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G20 Energy Ministers Meet Again

Brittaney Warren, Researcher, G7 Research Group
July 6, 2016

G20 energy ministers met for the second time on June 29-30, 2016, in Beijing under China's presidency. They produced 25 politically binding, future-oriented, collective commitments in their final communiqué. The most frequently cited issues were renewable energy mentioned in six commitments, energy access mentioned in five and energy efficiency mentioned in four. Climate change was not explicitly mentioned in any commitment and eliminating fossil fuel subsidies was mentioned in one.

This finding is in contrast to the first energy ministers' meeting ever held last year on October 2, 2015, under Turkey's G20 presidency, which saw a total of 20 commitments made. One 2015 commitment was dedicated to supporting climate change control through the United Nations Framework Convention on Climate Change's then anticipated Paris Agreement. That historic initial meeting produced a wider spread of commitments across issue areas. Renewable energy, reduced vehicle emissions and the development of natural gas appeared in one commitment each. Energy access, energy security and clean technology appeared in two commitments each. Energy access was supported in the form of a promise of collaboration with the 2030 Agenda for Sustainable Development and its new Sustainable Development Goal to ensure clean energy access for all, as well as the UN-led Sustainable Energy for All campaign. Yet unlike this year's meeting, there was no commitment made to eliminate inefficient fossil fuel subsidies, despite the leaders' promise at their Pittsburgh Summit in September 2009 to have done so by now.

In this regard the 2016 energy ministers' meeting appears more successful than the 2015 one. Although no hard promise was made on climate change, the issue was catapulted to the communiqué's chapeau, demonstrating principled support. Eliminating inefficient fossil fuel subsidies came in the form of a measurable commitment. The commitment was limited, however, as it came only with a general promise to implement the phase-out in the medium term. This phase-out was first promised by G20 leaders seven years ago at Pittsburgh, with only partial progress made to date. Moreover, subsidization remains high. The International Monetary Fund (IMF) estimates that global fossil fuel subsidies were $5.3 trillion in 2015. According to the IMF, eliminating these subsidies will generate gains reaching $2.9 trillion and will prevent 50% of all carbon-related deaths. The G20 provides a significant portion of this amount. Estimates from the Overseas Development Institute shows the G20 contribution is approximately $444 billion annually. The 2016 ministerial commitment therefore merely reiterates a missed deadline. Ministerial support in the form of developing and implementing a strict phase-out schedule, something akin to that under the successful 1987 Montreal Protocol, may prove more motivating than pure iteration.

The 2016 energy ministers' communiqué also had a section dedicated to liquefied natural gas (LNG). Ministers recognized that natural gas has become "an integral part of global energy supply" and stated they "will enhance collaboration on solutions that promote natural gas extraction, transportation, and processing in a manner that minimizes environmental impacts." Yet although LNG produces fewer emissions than do other fossil fuel heat sources, according to the David Suzuki Foundation these relative benefits do not eliminate the other air-polluting costs that come with natural gas exploitation and can only be realized in the complete absence of coal-fired power plants. Achieving a global coal shutdown will likely require an immediate reduction in the billions of fossil fuel subsidies the G20 provides every year.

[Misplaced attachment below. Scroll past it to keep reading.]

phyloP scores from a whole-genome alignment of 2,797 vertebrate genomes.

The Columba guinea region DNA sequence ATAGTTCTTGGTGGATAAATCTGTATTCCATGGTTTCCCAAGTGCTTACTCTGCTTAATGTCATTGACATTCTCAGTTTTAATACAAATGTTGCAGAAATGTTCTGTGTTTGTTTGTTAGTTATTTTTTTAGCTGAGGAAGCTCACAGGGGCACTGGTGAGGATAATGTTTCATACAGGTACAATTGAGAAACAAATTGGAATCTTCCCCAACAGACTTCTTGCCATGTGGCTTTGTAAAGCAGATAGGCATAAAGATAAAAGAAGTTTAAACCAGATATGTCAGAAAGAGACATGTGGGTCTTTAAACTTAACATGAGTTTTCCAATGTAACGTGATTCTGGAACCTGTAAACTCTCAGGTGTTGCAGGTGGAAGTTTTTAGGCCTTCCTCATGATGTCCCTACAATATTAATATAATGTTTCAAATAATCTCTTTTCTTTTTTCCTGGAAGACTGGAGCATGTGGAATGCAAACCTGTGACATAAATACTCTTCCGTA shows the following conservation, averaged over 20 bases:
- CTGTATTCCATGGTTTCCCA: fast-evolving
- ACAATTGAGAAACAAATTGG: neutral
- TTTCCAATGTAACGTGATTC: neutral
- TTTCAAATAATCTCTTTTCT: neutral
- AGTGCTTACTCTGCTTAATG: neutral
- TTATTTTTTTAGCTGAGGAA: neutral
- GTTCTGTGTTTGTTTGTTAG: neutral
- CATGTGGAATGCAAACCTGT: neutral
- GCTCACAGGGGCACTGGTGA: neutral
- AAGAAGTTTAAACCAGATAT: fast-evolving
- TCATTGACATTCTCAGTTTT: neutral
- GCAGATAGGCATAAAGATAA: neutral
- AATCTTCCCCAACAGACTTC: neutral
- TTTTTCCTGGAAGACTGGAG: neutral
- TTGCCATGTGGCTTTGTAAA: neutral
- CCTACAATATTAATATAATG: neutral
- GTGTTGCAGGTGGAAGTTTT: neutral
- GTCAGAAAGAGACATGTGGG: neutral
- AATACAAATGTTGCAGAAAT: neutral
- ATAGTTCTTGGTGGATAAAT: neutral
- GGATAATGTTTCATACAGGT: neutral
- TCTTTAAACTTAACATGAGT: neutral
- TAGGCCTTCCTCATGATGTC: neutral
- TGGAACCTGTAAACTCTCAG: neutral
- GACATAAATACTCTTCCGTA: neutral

The 2016 energy ministers' communiqué supported LNG but did not make the coal connection, indicating that strong leadership on catalyzing clean energy development could come from elsewhere. At the recently concluded North American Leaders' Summit, Canada, the United States and Mexico produced the North American Climate, Clean Energy, and Environment Partnership. The three leaders stated that they intend "for North America to strive to achieve 50 percent clean power generation by 2025." Developing renewable energy sources as a substitute for coal and reducing methane emissions from the oil and gas sector through implementing regulations were among the targets outlined in the partnership's action plan. This continental cohesion, especially in light of the uncertainties created by Brexit, and environmental values shared among the North American leaders may have a reassuring influence on the upcoming G20 summit in Hangzhou, China, in early September.


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Brittaney WarrenBrittaney Warren is a researcher with the G7 and G8 Research Group, the G20 Research Group and the BRICS Research Group, based at the Munk School of Global Affairs in Trinity College at the University of Toronto. She has worked in Spain and in Peru where she conducted field research on a sustainable development project with women living in extreme poverty. She has conducted research on the compliance of CARICOM members with their summit commitments on non-communicable diseases. Brittaney leads the social media strategy and marketing program for the G7 and G20 Research Groups' books and works on climate change, and was the lead researcher on an e-book project on "Delivering Sustainable Energy Access." Follow her at @brittaneywarren.


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